January 28, 2023
Simply put, the type of boat hull you buy is the critical piece to getting the performance you desire out of your duck boat. You wouldn’t buy a scooter to drive down the interstate so why would you buy a deep V-hull to hunt flooded timber or a flat bottom for big water? Whether you’re in the market for your first or next duck boat, here’s the bottom line on duck boat hulls.
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The Basics of Duck Boat Bottoms
The simplest way to distinguish the different hull types from one another is to associate them with different hunting situations. When you think about a hull type, think about the water levels, obstacles, and potential hazards in the respective environments. To help illustrate this, I came up with a handy chart to connect the hull types to their best environments.
The good news is, as the illustration indicates, all hull types have some crossover, allowing them to be safely and effectively used in different conditions. This allows hunters to explore a diverse number of environments with one boat and eliminates having to build an extra garage just to store an armada. (Don’t let me discourage you from doing so, if that is what you are into, and don’t tell my wife I said this because we don’t need any more fall decorations in lieu of a new boat!)
Beyond the Visual
Now that you have a better visual understanding of the different hull types, let's dive into what makes them tick. There are three main and important features on any duck boat hull. The first is, as you'd expect, the degrees from plane that the hull rises to the sides. For a deep V-hull, that number is greater than 20, while for a flat bottom it is closer to 0. The second is the bottom width, which is the space between the slides that is generally flat. While some deep V-hulls have a bottom width, bottom width is of greater importance for flat and modified V-hulls. Finally, the third is hull chine, which is a feature engineered for performance in different environments.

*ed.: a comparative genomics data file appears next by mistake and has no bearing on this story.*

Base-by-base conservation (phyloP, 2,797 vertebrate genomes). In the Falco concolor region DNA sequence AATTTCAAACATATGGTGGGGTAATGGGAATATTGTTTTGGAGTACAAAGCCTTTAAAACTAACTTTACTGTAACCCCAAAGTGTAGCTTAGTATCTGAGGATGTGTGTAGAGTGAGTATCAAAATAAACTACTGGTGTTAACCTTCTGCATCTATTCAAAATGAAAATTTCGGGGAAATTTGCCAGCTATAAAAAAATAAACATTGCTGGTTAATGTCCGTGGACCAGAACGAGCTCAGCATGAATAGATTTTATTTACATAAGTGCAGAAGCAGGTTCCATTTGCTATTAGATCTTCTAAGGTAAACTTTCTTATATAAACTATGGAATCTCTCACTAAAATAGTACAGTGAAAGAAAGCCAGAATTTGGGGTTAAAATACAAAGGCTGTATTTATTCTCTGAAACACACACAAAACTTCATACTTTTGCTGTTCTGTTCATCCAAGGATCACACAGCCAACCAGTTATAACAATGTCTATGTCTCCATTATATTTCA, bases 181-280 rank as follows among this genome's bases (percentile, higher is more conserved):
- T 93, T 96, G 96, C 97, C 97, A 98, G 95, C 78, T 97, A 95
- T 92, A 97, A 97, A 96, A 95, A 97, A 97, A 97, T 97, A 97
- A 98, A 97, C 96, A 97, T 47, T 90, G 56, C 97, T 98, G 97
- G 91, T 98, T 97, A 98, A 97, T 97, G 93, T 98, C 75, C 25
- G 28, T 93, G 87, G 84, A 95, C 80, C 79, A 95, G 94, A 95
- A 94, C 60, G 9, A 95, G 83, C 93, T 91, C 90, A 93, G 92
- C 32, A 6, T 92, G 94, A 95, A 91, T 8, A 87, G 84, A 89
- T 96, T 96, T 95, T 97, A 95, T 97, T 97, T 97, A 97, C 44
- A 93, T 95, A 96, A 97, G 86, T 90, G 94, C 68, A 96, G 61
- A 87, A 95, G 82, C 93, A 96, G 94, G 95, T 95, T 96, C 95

Feature 1- Degrees of “V”
In duck hunting terms, the degrees of “V” is important for two reasons. A good way to illustrate these reasons relates to drag and displacement. If you put a piece of plywood on the water’s surface, you can spin it around easily, but without much control, it doesn’t track in a straight line when pushed. It also doesn’t sink below the surface, leading to drafting (or displacing) a minimal amount of water. (Draft is the amount of water depth required for the hull to rest at equilibrium). Now, if you were to take that same piece of wood, cut it in half, and then screw it back together at an angle, when you place the “V” in the water, you can steer it, but it requires more force to turn. Also, part of the wood is now below the surface of the water, as the wood is now drafting in inches, rather than millimeters. The biggest advantage of a deeper V is simply a softer ride; but the more water you need in which to run (draft; or how much boat is below water level).
If I haven’t lost you with my explanation yet, the first reason hunters need to understand the degrees of “V” is clear, the more V you have, the more draft you have. This amount of draft will impact your ability to safely navigate shallow water and over obstructions, especially at non-plane speeds. The second reason is control. The less “V”, the lower the ability to track at slow speeds. Envision a flat bottom boat floating on top of the water while the “V” hull displaces water with the “V” and allows it to steer/cut the water when under power. You should be able to understand that as the degrees of “V” increases, so does control.